The Future of the Auto Industry: Moving People in New Ways

August 2, 2016

11:00 am

People, especially Americans, have love affairs with their cars. It gives them an independence and a freedom that they cling to. This is witnessed by the number of people who commute to work every day, all by themselves in their cars, sitting in rush hour traffic. But that car is worth it. And car manufacturers are still trying to “bank” on that love affair by putting Band-Aids on an industry that may in fact already be dying. Two major disruptions are upon us that will transform not just the automotive industry but others as well.

Death to the Gas Engine

Everyone touted hybrids when they hit the scene. But this is just one of those Band-Aids in an attempt to keep the traditional car industry alive and continue to appease big oil. The all-electric car is coming, and no matter how much resistance there is, it is inevitable. Elon Musk is only one of many.

The move to all-electric cars has slowed in recent years because of lower gas prices. Debbie Munro, fleet manager at Van Leasing, explains it like this: “By mid-2015, gas prices were low enough that SUV’s again became a feasible purchase. In fact, drivers were trading in their hybrids for the new ‘gas-guzzlers.”

As millennials become the largest buying segment, however, that will change. They want eco-friendly everything and that includes the vehicles they purchase. At the very least, they want the most fuel-efficient cars on the road. As all-electric becomes commonplace and less costly, they will move toward those vehicles.

What Will Be Driving Cars?

Driverless cars are the additional huge element of the future of cars. This new technology is not just in the hands of outliers anymore. Toyota has announced a partnership with Stanford and MIT to develop intelligence for driverless cars. So far it has put up $50 million toward this effort. Google is in the act as well. Some predictors state that they will be mainstream within the next 25 years.

Already “smart” cars have an amazing number of features that we have already embraced – cars that parallel park; cars that prevent accidents from the front and behind. Cadillac is already developing technology that will allow driverless operation on highways. Consumers probably do not realize how close we are to full “driverless driving.”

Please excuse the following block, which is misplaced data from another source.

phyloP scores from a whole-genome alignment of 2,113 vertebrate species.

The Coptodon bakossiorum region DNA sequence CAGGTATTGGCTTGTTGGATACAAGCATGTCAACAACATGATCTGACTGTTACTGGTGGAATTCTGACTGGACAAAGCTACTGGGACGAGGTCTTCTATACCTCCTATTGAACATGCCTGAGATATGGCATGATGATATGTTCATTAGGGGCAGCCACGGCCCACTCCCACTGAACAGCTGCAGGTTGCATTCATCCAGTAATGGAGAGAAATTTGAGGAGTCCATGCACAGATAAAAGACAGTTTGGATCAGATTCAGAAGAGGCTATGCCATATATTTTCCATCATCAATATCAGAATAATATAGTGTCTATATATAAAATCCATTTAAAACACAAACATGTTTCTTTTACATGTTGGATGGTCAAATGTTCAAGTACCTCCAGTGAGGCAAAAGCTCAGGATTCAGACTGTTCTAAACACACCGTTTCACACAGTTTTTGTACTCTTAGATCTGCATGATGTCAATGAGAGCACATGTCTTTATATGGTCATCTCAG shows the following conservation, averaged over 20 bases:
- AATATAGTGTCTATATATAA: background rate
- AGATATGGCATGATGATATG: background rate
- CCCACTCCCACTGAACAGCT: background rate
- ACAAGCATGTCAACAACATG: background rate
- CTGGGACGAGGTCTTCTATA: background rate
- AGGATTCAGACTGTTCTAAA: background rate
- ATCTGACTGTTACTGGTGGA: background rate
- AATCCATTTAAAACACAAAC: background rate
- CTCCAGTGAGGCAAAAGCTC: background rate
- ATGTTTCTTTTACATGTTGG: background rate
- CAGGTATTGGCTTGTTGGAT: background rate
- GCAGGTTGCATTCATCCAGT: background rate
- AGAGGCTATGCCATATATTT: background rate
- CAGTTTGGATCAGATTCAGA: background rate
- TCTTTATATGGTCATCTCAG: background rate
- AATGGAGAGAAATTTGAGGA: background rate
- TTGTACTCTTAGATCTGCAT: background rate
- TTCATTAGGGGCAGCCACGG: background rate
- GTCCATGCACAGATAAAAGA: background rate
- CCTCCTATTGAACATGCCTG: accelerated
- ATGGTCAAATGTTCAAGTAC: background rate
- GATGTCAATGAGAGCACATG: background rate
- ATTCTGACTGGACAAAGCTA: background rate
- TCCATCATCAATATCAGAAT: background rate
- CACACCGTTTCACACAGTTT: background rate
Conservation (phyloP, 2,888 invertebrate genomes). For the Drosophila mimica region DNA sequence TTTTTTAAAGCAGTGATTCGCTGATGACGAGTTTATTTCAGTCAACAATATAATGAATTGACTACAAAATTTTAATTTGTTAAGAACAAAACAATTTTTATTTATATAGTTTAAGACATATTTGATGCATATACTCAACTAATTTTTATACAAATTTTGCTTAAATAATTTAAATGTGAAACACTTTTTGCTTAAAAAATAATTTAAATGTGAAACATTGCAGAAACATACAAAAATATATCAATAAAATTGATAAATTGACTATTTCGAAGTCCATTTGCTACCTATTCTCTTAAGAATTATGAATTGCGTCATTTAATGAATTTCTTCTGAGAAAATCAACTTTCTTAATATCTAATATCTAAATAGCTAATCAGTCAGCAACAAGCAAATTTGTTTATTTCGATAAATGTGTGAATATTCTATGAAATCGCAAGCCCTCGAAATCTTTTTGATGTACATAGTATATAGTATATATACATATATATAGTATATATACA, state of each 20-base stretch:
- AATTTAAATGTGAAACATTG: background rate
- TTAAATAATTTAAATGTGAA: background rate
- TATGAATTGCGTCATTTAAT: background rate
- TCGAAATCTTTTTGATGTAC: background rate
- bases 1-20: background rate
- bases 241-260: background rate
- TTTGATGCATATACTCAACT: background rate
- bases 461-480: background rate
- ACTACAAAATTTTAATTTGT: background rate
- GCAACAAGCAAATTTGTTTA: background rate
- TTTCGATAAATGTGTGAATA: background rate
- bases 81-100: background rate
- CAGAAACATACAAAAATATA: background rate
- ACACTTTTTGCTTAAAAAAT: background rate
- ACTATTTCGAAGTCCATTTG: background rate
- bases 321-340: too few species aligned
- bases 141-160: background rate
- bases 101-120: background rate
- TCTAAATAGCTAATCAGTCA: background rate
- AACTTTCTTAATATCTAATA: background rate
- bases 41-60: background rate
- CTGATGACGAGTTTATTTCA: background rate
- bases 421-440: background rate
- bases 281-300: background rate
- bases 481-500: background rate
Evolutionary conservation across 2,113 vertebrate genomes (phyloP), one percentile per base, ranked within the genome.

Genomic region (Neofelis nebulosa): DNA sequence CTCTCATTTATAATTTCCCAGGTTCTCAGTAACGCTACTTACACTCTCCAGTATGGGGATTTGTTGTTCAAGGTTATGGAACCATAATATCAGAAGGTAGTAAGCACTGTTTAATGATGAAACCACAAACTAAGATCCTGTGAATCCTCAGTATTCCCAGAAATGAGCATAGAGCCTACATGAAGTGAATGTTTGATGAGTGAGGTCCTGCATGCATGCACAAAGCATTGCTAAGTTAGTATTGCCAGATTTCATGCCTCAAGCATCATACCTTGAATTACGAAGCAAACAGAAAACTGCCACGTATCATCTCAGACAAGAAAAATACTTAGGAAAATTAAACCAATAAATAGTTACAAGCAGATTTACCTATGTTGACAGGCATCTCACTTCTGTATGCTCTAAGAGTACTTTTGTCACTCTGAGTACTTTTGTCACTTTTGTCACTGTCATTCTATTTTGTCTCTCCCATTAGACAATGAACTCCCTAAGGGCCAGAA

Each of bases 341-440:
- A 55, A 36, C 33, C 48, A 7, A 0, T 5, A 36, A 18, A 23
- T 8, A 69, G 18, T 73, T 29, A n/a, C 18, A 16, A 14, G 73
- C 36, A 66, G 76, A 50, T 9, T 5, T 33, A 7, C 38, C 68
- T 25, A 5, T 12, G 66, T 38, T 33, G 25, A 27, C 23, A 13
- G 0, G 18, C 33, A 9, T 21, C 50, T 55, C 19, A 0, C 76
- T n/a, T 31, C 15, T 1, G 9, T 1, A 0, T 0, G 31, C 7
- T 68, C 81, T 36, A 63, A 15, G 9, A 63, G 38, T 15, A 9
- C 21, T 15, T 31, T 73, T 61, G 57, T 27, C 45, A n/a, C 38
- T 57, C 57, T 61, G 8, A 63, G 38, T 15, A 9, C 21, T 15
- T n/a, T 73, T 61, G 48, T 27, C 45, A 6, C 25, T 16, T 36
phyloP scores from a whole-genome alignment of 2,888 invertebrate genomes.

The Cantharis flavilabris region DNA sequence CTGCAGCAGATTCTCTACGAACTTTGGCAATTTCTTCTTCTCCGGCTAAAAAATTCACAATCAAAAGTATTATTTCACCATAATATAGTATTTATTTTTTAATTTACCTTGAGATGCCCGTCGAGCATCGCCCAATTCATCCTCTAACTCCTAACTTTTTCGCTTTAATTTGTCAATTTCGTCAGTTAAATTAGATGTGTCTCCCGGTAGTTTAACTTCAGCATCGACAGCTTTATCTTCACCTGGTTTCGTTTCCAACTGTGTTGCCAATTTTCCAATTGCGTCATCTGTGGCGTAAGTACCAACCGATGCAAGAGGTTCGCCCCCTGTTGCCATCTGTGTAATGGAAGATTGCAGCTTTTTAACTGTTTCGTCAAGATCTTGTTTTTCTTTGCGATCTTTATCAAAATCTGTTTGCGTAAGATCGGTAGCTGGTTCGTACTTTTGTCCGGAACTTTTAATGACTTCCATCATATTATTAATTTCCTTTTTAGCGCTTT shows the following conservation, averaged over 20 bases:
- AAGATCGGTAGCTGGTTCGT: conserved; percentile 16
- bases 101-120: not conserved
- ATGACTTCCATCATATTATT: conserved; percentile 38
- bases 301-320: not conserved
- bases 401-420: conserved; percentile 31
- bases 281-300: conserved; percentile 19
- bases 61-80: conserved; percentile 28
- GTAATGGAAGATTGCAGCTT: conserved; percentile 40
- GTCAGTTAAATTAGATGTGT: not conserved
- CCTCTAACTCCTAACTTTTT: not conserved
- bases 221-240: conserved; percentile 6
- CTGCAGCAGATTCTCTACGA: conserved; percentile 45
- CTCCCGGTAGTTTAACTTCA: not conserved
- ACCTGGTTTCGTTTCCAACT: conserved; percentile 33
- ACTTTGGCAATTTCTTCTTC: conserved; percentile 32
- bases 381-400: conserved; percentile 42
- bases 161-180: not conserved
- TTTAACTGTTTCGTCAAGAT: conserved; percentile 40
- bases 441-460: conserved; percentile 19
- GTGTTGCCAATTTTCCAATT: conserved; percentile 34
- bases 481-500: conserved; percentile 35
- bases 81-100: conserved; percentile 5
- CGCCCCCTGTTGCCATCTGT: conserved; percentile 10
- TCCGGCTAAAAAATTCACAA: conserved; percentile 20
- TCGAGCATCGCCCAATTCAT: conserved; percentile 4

The Disruptions

There are other sectors not ready for this:

  1. Taxing Bodies: Gasoline taxes comprise a huge chunk of government revenue. What will be taxed as the “revolution” comes? Will they tax by battery size? Will road use taxes or tolls replace gas taxes?
  2. Road Infrastructure: Traditional road materials will need to be discarded. New roads for both electric and driverless cars may need to include wireless charging pads within the surface; potholes will not “work” with driverless cars. Roads are clearly not ready for this new technology.
  3. Insurance: Insurance companies believe they are moving into the 21st century with their telematics units that record driver habits, but already they must start thinking of an entirely new insurance model. Insurance rates are based upon the number of accidents per year by demographics. Driverless technologies may make accidents a rare occurrence, and there is no need for telematics with driverless cars. Indeed, what type of insurance is even needed?

The car industry is on the cusp of huge change. There may be forces working against it, but, just as many predicted the “horseless carriage” would be a passing fancy, the same end that came to horses will come to gas-powered engines.

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Dianna is a former ESL teacher and World Teach volunteer, currently living in France. She's slightly addicted to apps and viral media trends and helps different companies with product localization and content strategies. You can tweet her at @dilabrien

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